The event will begin with an opening ceremony at 12:30 p.m. ET. Nobody knows what Epic has planned for it. There could be dancers. A new mode might get announced. Maybe Lil Nas X will show up and perform a special new Fortnite remix of “Old Town Road.”

Epic Games announced it was spending $100 million on Fortnite esports back in February. There have been innovations in how esports are streamed, controversies over certain screen resolutions getting banned from competition, and no shortage of attempted cheating along the way. Some of those cheaters even eventually qualified for this weekend’s event. Now fans will get to see if the spectacle it’s all been building up to has been worth it.

Here’s the rest of the schedule for the Fortnite World Cup:

  • The Creative Finals will take place at 1:00 p.m. showcasing the talents of Ninja, Faze Cizzorz, and other big names as try to overcome unique challenges in custom game modes.
  • The Celebrity Pro-Am begins at 4:00 p.m. featuring teams made up of Fortnite celebrities alongside actual pro players competing for a share of the $3 million prize pool to be donated to the charity of their choosing. Big names involved in this portion of the World Cup include WWE star Xavier Woods and actor Dante Basco, best known for playing Rufio in the 1991 movie Hook.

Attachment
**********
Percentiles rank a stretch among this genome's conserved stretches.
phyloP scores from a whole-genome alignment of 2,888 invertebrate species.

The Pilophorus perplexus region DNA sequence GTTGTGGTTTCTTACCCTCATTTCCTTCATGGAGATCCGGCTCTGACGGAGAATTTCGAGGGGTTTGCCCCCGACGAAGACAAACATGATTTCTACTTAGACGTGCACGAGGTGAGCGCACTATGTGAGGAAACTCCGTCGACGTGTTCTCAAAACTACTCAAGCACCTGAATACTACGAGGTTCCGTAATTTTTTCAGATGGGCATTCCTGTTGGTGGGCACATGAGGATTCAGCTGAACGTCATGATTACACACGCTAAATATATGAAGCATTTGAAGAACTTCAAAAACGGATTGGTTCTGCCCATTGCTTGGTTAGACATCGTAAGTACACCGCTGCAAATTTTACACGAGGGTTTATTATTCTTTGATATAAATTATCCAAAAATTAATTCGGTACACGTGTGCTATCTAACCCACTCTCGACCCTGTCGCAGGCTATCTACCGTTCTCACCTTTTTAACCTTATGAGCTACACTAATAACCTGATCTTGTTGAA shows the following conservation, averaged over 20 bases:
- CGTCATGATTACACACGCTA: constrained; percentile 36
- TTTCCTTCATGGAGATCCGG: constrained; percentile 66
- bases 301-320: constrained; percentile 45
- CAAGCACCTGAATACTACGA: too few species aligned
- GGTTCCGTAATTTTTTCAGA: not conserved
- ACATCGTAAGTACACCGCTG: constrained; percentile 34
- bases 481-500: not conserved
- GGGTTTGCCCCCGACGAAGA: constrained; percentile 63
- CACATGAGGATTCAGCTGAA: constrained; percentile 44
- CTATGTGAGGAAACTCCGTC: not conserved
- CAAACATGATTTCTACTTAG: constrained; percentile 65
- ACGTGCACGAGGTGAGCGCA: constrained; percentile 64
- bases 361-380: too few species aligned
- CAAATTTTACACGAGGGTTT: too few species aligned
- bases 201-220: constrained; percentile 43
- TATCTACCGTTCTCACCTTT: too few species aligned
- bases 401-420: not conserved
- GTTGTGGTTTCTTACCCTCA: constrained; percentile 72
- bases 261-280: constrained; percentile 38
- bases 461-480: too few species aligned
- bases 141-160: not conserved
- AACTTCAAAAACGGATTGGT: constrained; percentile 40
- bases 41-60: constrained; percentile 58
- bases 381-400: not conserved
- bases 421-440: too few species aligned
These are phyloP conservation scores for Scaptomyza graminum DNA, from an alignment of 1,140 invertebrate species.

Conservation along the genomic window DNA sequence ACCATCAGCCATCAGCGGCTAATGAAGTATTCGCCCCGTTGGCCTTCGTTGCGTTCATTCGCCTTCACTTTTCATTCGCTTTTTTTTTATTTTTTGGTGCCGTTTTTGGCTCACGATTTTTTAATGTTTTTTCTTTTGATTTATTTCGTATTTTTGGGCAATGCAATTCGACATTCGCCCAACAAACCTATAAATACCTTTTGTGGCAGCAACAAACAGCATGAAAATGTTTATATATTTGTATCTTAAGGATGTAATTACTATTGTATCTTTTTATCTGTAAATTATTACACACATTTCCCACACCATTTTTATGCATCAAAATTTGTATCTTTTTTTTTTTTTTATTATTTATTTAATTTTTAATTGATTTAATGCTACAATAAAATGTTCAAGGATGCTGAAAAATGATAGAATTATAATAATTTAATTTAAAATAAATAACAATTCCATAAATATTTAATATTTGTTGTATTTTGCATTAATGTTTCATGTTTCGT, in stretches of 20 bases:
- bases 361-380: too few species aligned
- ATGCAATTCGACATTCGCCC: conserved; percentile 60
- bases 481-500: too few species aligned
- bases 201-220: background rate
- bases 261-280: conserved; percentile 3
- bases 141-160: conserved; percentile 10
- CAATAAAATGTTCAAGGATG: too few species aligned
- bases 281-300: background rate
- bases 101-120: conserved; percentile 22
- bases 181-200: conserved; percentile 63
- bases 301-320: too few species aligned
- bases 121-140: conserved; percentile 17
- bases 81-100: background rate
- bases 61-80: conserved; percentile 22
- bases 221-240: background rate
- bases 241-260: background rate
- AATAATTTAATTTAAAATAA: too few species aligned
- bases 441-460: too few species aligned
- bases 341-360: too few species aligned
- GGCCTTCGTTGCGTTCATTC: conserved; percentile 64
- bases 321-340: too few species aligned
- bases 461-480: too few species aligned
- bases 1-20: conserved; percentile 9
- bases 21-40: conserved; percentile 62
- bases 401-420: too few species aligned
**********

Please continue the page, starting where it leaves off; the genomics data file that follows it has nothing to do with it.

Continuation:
• Saturday, July 27, is when the competitive side of the tournament begins, starting with the Duos Finals preshow at 12:30 p.m., followed by the main event at 1:00 p.m., capped off by the winners ceremony at 4:45 p.m. The best 50 teams from around the world will compete across six matches with the pair who get the best record being crowned the champs.
  • Sunday follows a similar schedule for the solo matches. The preshow kicks off at 12:30 p.m. followed by the finals at 1:00 p.m. and the finals winners ceremony wrapping up the entire three-day event at 4:45 p.m. Only 100 players from the 40 million who tried to qualify over the last few months will be playing in the final battle royale.

You’ll be able to watch the entire event streaming live on the Fortnite Twitch channel.

Source: Kotaku.com

Previously Banned Fortnite Duo Qualifies For World Cup Finals

Yesterday, Fortnite duo Damion “XXiF” Cook and Ronald “Ronaldo” Mach qualified for the World Cup by placing third with 91 points in the eighth week of North America East duo competition. On May 3, both players were temporarily banned from Fortnite and were dropped by their esports team, Rise Nation, for alleged cheating in previous competition. The duo’s qualifying match yesterday could be a redemption story, but some competitors, commentators, and fans don’t see it that way.